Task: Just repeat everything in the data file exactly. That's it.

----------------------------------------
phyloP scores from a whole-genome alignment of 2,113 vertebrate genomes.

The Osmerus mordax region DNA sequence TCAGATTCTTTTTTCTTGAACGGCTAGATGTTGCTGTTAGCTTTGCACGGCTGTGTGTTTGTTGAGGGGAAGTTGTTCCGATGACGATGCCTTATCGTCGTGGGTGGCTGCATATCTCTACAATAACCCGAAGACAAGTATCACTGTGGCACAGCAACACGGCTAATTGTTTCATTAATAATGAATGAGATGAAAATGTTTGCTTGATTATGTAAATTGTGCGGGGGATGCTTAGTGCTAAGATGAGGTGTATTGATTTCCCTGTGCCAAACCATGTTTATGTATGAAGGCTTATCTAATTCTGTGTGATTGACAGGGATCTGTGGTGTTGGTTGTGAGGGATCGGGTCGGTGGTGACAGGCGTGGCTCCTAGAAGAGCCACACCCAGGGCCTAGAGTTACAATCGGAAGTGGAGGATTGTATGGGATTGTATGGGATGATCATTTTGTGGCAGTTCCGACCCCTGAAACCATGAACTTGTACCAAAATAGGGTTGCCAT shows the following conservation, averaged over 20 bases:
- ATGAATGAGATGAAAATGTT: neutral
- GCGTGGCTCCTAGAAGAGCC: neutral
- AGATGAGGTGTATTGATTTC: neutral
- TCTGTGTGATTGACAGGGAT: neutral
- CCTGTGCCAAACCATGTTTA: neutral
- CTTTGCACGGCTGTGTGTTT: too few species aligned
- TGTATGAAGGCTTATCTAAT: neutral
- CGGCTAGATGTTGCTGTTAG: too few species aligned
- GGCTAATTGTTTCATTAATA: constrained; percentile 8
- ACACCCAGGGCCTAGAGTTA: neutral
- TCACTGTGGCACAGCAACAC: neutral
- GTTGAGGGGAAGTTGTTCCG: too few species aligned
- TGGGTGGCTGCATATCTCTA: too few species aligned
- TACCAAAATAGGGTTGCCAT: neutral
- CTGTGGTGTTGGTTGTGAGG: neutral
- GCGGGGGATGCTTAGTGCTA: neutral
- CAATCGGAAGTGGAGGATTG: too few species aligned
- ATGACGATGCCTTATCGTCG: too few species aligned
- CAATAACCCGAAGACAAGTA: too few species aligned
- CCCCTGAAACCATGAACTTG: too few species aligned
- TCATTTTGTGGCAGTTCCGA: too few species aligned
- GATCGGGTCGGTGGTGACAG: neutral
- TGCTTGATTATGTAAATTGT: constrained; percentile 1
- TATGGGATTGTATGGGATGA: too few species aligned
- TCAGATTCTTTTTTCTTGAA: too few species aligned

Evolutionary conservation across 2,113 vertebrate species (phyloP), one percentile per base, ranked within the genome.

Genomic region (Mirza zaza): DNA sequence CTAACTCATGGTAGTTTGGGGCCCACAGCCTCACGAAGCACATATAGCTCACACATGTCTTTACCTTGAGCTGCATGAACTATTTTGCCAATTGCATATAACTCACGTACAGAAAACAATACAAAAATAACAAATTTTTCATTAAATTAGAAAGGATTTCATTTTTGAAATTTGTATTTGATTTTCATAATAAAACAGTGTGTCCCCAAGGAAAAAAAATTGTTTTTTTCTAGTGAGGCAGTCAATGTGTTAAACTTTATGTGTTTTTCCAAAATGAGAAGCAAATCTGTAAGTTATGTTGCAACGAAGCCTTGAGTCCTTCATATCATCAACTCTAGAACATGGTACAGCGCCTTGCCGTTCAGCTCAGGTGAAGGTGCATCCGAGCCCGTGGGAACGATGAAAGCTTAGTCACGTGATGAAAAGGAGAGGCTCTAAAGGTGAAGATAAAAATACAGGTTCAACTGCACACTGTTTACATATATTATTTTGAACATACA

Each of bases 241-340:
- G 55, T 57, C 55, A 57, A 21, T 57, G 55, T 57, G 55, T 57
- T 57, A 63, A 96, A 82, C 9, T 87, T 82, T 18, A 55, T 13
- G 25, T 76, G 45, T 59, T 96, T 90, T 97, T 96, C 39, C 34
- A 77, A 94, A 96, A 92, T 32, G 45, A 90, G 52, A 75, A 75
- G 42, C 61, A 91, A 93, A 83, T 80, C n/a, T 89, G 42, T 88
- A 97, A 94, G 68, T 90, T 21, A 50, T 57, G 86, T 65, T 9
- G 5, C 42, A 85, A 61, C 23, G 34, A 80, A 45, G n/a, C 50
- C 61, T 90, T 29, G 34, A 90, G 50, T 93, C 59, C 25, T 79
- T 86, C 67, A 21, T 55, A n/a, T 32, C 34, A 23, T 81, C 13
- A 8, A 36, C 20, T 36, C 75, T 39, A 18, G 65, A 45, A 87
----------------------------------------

phyloP scores from a whole-genome alignment of 2,113 vertebrate genomes.

The Osmerus mordax region DNA sequence TCAGATTCTTTTTTCTTGAACGGCTAGATGTTGCTGTTAGCTTTGCACGGCTGTGTGTTTGTTGAGGGGAAGTTGTTCCGATGACGATGCCTTATCGTCGTGGGTGGCTGCATATCTCTACAATAACCCGAAGACAAGTATCACTGTGGCACAGCAACACGGCTAATTGTTTCATTAATAATGAATGAGATGAAAATGTTTGCTTGATTATGTAAATTGTGCGGGGGATGCTTAGTGCTAAGATGAGGTGTATTGATTTCCCTGTGCCAAACCATGTTTATGTATGAAGGCTTATCTAATTCTGTGTGATTGACAGGGATCTGTGGTGTTGGTTGTGAGGGATCGGGTCGGTGGTGACAGGCGTGGCTCCTAGAAGAGCCACACCCAGGGCCTAGAGTTACAATCGGAAGTGGAGGATTGTATGGGATTGTATGGGATGATCATTTTGTGGCAGTTCCGACCCCTGAAACCATGAACTTGTACCAAAATAGGGTTGCCAT shows the following conservation, averaged over 20 bases:
- ATGAATGAGATGAAAATGTT: neutral
- GCGTGGCTCCTAGAAGAGCC: neutral
- AGATGAGGTGTATTGATTTC: neutral
- TCTGTGTGATTGACAGGGAT: neutral
- CCTGTGCCAAACCATGTTTA: neutral
- CTTTGCACGGCTGTGTGTTT: too few species aligned
- TGTATGAAGGCTTATCTAAT: neutral
- CGGCTAGATGTTGCTGTTAG: too few species aligned
- GGCTAATTGTTTCATTAATA: constrained; percentile 8
- ACACCCAGGGCCTAGAGTTA: neutral
- TCACTGTGGCACAGCAACAC: neutral
- GTTGAGGGGAAGTTGTTCCG: too few species aligned
- TGGGTGGCTGCATATCTCTA: too few species aligned
- TACCAAAATAGGGTTGCCAT: neutral
- CTGTGGTGTTGGTTGTGAGG: neutral
- GCGGGGGATGCTTAGTGCTA: neutral
- CAATCGGAAGTGGAGGATTG: too few species aligned
- ATGACGATGCCTTATCGTCG: too few species aligned
- CAATAACCCGAAGACAAGTA: too few species aligned
- CCCCTGAAACCATGAACTTG: too few species aligned
- TCATTTTGTGGCAGTTCCGA: too few species aligned
- GATCGGGTCGGTGGTGACAG: neutral
- TGCTTGATTATGTAAATTGT: constrained; percentile 1
- TATGGGATTGTATGGGATGA: too few species aligned
- TCAGATTCTTTTTTCTTGAA: too few species aligned

Evolutionary conservation across 2,113 vertebrate species (phyloP), one percentile per base, ranked within the genome.

Genomic region (Mirza zaza): DNA sequence CTAACTCATGGTAGTTTGGGGCCCACAGCCTCACGAAGCACATATAGCTCACACATGTCTTTACCTTGAGCTGCATGAACTATTTTGCCAATTGCATATAACTCACGTACAGAAAACAATACAAAAATAACAAATTTTTCATTAAATTAGAAAGGATTTCATTTTTGAAATTTGTATTTGATTTTCATAATAAAACAGTGTGTCCCCAAGGAAAAAAAATTGTTTTTTTCTAGTGAGGCAGTCAATGTGTTAAACTTTATGTGTTTTTCCAAAATGAGAAGCAAATCTGTAAGTTATGTTGCAACGAAGCCTTGAGTCCTTCATATCATCAACTCTAGAACATGGTACAGCGCCTTGCCGTTCAGCTCAGGTGAAGGTGCATCCGAGCCCGTGGGAACGATGAAAGCTTAGTCACGTGATGAAAAGGAGAGGCTCTAAAGGTGAAGATAAAAATACAGGTTCAACTGCACACTGTTTACATATATTATTTTGAACATACA

Each of bases 241-340:
- G 55, T 57, C 55, A 57, A 21, T 57, G 55, T 57, G 55, T 57
- T 57, A 63, A 96, A 82, C 9, T 87, T 82, T 18, A 55, T 13
- G 25, T 76, G 45, T 59, T 96, T 90, T 97, T 96, C 39, C 34
- A 77, A 94, A 96, A 92, T 32, G 45, A 90, G 52, A 75, A 75
- G 42, C 61, A 91, A 93, A 83, T 80, C n/a, T 89, G 42, T 88
- A 97, A 94, G 68, T 90, T 21, A 50, T 57, G 86, T 65, T 9
- G 5, C 42, A 85, A 61, C 23, G 34, A 80, A 45, G n/a, C 50
- C 61, T 90, T 29, G 34, A 90, G 50, T 93, C 59, C 25, T 79
- T 86, C 67, A 21, T 55, A n/a, T 32, C 34, A 23, T 81, C 13
- A 8, A 36, C 20, T 36, C 75, T 39, A 18, G 65, A 45, A 87